This week we are covering these Christian holidays:
THE PASCHAL TRIDUUM—Some churches use this traditional phrase to describe the ancient liturgies that fill three days before Easter. These colorful, solemn practices include the blessing of holy oils in Catholic churches, the washing of feet, communion services and special draping of church altars.
EASTER / PASCHA—West and East converge this year on April 16! Stephanie Fenton reports on the wide range of colorful customs and stories related to this holiday around the world.
CENTENNIAL OF ‘THE GREAT WAR’—In our review, this week, we urge readers to either tune in or record a remarkable six-hour PBS documentary about America’s entry into World War I in April 1917. Don’t mistake this epic film for “just another war story.” A great deal of the new documentary examines civil rights issues, a century ago, that remain as timely today as they were in that earlier era.
FILM & FAITH:
WIN A FREE MOVIE!
ED McNULTY, for decades, has published reviews, magazine articles and books exploring connections between faith and film. Most of his work freely published at VisualParables.org.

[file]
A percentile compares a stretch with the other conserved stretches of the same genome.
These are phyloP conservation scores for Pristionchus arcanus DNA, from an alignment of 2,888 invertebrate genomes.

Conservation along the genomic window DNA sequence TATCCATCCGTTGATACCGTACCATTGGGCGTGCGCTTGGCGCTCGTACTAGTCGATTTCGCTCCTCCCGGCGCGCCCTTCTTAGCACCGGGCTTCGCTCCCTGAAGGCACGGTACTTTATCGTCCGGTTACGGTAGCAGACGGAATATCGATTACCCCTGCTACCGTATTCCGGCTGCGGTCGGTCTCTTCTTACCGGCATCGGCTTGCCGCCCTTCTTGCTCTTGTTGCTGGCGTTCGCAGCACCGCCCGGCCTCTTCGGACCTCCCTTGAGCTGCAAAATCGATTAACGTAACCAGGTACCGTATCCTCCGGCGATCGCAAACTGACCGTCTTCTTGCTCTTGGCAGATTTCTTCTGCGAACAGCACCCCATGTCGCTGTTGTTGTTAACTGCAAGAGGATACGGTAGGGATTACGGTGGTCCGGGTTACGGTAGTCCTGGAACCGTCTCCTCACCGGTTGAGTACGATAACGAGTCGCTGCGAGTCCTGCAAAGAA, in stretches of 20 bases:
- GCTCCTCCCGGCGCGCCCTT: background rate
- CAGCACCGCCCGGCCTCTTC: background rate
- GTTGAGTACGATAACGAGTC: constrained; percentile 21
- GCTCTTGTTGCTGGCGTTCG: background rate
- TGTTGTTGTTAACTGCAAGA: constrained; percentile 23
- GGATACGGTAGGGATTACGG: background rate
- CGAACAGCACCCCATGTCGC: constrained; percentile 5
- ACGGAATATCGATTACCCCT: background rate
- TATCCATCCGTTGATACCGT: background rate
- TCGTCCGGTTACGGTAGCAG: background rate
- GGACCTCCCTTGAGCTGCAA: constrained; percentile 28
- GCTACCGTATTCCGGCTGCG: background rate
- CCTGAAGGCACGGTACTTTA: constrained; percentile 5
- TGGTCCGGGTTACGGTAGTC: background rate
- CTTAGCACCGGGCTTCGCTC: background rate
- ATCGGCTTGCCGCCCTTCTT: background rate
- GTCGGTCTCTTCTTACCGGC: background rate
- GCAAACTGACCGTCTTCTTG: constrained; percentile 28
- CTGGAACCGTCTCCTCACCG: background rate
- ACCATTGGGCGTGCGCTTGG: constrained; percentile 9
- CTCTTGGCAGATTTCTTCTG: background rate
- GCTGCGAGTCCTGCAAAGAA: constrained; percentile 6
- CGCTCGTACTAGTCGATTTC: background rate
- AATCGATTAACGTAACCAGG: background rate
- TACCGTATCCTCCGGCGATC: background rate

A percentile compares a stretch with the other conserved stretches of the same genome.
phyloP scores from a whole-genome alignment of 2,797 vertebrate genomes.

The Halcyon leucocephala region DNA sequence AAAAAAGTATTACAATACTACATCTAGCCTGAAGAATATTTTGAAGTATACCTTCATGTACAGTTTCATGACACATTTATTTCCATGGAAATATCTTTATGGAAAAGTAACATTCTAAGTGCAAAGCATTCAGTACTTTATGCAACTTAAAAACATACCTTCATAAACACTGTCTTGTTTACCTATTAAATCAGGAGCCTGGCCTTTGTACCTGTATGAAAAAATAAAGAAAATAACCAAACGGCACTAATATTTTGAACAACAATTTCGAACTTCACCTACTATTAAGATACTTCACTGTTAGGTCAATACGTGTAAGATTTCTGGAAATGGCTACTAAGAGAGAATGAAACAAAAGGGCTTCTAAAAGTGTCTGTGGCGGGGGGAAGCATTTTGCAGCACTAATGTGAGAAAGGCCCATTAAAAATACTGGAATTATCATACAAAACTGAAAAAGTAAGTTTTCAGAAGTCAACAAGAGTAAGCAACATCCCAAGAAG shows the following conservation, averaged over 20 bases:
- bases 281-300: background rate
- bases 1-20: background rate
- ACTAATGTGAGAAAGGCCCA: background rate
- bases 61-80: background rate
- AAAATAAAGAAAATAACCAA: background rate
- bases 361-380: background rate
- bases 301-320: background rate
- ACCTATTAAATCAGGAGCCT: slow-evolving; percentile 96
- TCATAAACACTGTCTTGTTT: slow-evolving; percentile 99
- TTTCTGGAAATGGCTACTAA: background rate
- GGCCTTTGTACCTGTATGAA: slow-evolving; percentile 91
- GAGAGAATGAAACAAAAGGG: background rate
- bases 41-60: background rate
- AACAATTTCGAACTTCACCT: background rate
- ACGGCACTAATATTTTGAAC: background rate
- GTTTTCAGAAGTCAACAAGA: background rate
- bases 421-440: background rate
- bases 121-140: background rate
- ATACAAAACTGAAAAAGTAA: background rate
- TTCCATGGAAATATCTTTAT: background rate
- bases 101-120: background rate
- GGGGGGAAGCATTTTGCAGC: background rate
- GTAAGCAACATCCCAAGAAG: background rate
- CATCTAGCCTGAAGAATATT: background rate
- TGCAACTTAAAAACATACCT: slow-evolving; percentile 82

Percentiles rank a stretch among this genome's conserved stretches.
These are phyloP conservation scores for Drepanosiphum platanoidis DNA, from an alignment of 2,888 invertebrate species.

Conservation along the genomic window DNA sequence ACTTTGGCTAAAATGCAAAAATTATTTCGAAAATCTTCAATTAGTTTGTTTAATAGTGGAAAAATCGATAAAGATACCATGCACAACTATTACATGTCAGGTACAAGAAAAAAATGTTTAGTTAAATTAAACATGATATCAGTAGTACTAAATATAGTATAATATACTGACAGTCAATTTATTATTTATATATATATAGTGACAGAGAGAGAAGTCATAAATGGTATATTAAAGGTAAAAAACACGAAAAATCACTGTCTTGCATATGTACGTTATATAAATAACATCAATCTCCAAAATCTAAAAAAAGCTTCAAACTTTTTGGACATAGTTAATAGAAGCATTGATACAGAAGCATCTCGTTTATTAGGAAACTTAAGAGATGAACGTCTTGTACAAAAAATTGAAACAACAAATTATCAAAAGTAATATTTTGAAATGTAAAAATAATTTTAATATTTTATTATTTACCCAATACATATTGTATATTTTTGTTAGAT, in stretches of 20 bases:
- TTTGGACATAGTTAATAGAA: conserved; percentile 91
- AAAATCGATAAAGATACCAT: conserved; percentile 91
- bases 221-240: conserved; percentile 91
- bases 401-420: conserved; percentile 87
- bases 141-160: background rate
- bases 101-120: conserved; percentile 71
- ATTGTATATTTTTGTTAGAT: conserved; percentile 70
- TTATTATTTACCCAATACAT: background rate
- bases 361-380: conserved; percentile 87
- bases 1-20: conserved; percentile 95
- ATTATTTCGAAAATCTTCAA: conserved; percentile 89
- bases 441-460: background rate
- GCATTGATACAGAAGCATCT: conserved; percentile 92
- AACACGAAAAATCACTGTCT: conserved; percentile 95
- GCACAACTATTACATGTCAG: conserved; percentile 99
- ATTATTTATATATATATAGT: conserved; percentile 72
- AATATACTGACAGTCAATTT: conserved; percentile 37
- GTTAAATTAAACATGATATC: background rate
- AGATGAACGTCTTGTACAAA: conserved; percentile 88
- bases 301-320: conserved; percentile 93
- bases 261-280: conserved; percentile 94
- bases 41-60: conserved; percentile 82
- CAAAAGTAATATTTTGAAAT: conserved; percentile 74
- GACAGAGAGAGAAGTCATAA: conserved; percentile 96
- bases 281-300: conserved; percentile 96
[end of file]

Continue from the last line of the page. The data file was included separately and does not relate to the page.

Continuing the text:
Ed supports his work by selling the Visual Parables Journal, a monthly magazine packed with complete study guides to films. This resource is used coast-to-coast by individuals who love the movies and by educators, clergy and small-group leaders.
IN APRIL, Ed is offering 5 free movies on DVD and/or Blu-ray to 5 men and women who either subscribe for a year or renew their existing annual subscription for another year (before April 30). Here’s how it works: As April ends, we will put the names of people who subscribed/renewed into a hat and draw 5 winners. Then, Ed will email the winners, in the order their names were drawn, and give them a choice of the free movies. There are some wonderful movies available! The list of 5 prizes starts with the thought-provoking Silence and includes the hit movie Arrival, as well. Click here to subscribe/renew and get in on this drawing.
- LAND of MINE—In his Oscar-nominated film, Danish director/writer Martin Zandvliet gives us a new slant on WW 2, as well as an always needed lesson on human decency. (5 out of 5 stars)
- AN AMERICAN CONSCIENCE: The Reinhold Niebuhr Story—Ed gives 5 stars to this documentary—which is coming to public television’s WORLD channel on April 16, Easter.
- LOGAN—The latest X-men thriller also gets 5 stars.
- GIFTED—Ed writes, “Director Marc Webb and writer Tom Flynn have gifted us with a heart-wrencher that might remind you of Kramer-vs-Kramer.”
- GROWING UP SMITH—Frank Lotito’s picture about an Indian immigrant family can be a fun outing for the family, though adults will find some of the incidents a bit far-fetched. (4 stars)
- ZOOKEEPER’S WIFE—Ed reflects on the Holocaust film along with excerpts from Psalms. (4.5 stars)
- BOSS BABY—Guest reviewer Markus Watson calls it a cute film, worth 4 stars.
- WHITE HELMETS—”We are indebted to Netflix for making documentarian Orlando von Einsiedel’s short film so widely available,” Ed writes. (5 stars)